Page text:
Today’s Wonder of the Day was inspired by jasper. jasper Wonders, “What are hieroglyphs?” Thanks for WONDERing with us, jasper!

Would you like to travel back in time to ancient Egypt? Would you find a mummy? Chat with the Pharoah? Help build a pyramid? That would be a great adventure! Before you go, be sure to brush up on hieroglyphs. 

What are hieroglyphs? They’re part of the ancient Egyptian writing system. You may have seen examples of hieroglyphs in movies or TV shows before. This system of writing is over 5,000 years old. It used pictures instead of letters like our modern alphabet.

In ancient Egypt, the people who wrote with hieroglyphs were called scribes. Hieroglyphs took a long time to write. Imagine writing your next homework assignment using pictures! That’s why the scribes later came up with an easier form of writing called Demotic script.

Over time, new scribes only used Demotic script. It was not long before no one knew how to write or even read the old hieroglyphs!

When archeologists found hieroglyphs on ancient Egyptian pyramids and tombs, they could not read them. They knew the writing meant something. Still, no one knew how to interpret them!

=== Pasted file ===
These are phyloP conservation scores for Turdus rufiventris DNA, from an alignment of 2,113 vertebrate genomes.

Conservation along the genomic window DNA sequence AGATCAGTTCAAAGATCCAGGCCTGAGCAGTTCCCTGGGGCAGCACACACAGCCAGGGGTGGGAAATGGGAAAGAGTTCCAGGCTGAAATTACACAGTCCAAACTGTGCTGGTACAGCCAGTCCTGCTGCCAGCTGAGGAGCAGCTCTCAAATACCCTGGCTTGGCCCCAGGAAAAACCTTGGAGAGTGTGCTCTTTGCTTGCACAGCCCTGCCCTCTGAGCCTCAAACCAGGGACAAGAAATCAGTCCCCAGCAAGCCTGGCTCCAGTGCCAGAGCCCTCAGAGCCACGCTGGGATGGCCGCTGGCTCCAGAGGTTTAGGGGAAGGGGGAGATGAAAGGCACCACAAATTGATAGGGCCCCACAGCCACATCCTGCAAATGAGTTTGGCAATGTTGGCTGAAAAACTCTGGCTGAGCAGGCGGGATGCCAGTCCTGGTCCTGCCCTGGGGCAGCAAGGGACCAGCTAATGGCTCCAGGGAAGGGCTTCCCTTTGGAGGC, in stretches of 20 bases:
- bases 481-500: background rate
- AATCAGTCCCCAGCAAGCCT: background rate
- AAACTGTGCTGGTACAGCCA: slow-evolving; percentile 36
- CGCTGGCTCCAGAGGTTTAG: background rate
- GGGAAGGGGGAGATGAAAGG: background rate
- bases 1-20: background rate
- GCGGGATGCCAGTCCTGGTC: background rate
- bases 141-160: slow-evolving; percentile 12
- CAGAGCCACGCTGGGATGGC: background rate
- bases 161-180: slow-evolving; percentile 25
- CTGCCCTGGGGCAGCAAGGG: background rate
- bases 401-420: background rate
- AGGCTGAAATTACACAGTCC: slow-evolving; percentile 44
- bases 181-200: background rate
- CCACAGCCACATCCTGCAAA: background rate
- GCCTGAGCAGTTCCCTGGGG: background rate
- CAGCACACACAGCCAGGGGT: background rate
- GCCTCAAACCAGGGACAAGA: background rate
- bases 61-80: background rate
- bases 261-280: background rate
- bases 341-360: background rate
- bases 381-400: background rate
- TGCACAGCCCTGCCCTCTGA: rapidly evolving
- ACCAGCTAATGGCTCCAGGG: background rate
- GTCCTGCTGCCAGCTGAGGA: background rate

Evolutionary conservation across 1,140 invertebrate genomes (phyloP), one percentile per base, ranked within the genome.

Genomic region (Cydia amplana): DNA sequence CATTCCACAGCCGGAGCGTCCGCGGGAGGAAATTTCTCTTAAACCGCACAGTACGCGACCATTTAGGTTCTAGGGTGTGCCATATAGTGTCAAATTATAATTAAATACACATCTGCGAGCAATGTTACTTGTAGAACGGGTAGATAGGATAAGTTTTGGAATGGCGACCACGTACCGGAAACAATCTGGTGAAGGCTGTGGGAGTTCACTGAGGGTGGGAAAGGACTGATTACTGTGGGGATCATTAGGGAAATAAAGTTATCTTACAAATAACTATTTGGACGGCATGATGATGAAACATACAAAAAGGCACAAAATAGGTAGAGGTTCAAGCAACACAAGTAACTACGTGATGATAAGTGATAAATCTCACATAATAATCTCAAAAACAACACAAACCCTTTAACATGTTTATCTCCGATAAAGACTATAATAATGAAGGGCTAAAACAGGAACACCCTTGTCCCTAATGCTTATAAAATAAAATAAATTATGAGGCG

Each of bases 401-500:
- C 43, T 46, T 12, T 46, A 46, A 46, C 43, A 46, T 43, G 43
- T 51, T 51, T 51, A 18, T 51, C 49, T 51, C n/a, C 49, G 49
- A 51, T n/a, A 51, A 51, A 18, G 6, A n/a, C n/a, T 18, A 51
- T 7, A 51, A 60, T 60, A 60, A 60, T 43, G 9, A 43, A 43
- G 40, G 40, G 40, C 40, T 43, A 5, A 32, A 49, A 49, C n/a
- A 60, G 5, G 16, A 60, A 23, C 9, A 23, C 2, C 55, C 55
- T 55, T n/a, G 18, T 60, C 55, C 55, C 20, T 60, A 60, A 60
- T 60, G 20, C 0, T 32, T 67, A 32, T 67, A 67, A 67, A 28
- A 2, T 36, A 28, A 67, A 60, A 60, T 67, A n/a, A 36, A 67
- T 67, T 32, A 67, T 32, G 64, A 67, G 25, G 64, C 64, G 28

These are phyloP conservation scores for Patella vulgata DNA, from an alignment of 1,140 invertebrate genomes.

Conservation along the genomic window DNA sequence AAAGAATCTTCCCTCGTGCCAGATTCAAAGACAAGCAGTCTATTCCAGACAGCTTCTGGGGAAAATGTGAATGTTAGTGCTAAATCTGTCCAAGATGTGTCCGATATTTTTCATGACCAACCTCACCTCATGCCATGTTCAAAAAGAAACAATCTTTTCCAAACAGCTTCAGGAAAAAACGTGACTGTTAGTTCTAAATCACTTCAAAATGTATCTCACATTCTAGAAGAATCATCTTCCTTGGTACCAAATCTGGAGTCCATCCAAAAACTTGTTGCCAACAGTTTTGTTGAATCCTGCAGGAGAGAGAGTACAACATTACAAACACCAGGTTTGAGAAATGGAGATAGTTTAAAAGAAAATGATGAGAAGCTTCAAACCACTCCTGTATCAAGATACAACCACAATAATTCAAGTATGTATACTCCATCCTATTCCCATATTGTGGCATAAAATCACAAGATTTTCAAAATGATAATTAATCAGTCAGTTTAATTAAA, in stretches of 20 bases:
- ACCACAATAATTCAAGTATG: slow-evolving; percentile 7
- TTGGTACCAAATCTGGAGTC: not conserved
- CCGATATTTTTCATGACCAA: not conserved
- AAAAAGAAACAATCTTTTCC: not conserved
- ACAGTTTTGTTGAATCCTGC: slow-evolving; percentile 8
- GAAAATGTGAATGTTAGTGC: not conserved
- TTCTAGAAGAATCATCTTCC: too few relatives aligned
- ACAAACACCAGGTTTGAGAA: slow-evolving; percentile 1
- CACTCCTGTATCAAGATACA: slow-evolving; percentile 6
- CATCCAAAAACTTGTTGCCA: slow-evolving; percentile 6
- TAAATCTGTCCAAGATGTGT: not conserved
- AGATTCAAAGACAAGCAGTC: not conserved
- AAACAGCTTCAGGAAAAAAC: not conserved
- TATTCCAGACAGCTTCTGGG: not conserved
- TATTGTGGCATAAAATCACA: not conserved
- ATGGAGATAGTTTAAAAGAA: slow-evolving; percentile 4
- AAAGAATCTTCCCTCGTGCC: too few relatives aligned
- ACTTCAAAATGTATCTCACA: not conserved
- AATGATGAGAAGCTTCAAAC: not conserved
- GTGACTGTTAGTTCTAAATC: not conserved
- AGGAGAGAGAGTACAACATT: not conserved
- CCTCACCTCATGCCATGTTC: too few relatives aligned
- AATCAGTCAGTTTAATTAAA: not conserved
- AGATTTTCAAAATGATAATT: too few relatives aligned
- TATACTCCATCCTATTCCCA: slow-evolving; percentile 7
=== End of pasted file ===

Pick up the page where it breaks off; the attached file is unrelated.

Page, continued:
This was a problem until 1799. That year, Napoleon’s army invaded Egypt. There, his troops found an ancient stone. It  helped end the mystery of hieroglyphs.

That stone is called the Rosetta Stone. It was named after the name of the area in which it was found. The stone had the same short story written on it in three types of writing. They were Greek, Demotic script, and hieroglyphs.

Since scholars could read Greek and Demotic script, they could study the hieroglyphs to figure out how they worked. Jean-François Champollion completed the translation by the 1820s. Today, people can visit the Rosetta Stone in the British Museum in London.

Experts learned that hieroglyphs were very complex. Even though it was made of pictures, the writing was more phonetic than symbolic. It was made up of three types of glyphs (symbols). Phonetic glyphs are like alphabet letters. Logographic glyphs represent prefixes, suffixes or short words. Determinative glyphs narrow down the meaning of phonetic and logographic glyphs.

Do you think you could read hieroglyphs? Maybe you could learn them well enough to become a scribe! Just think of the fun you could have writing stories and secret messages in hieroglyphs. Give it a try—we can’t wait to see what you come up with.

Standards: C3.D2.His.2, CCRA.L.3, CCRA.L.6, CCRA.R.1, CCRA.R.2, CCRA.R.4, CCRA.R.10, CCRA.SL.1

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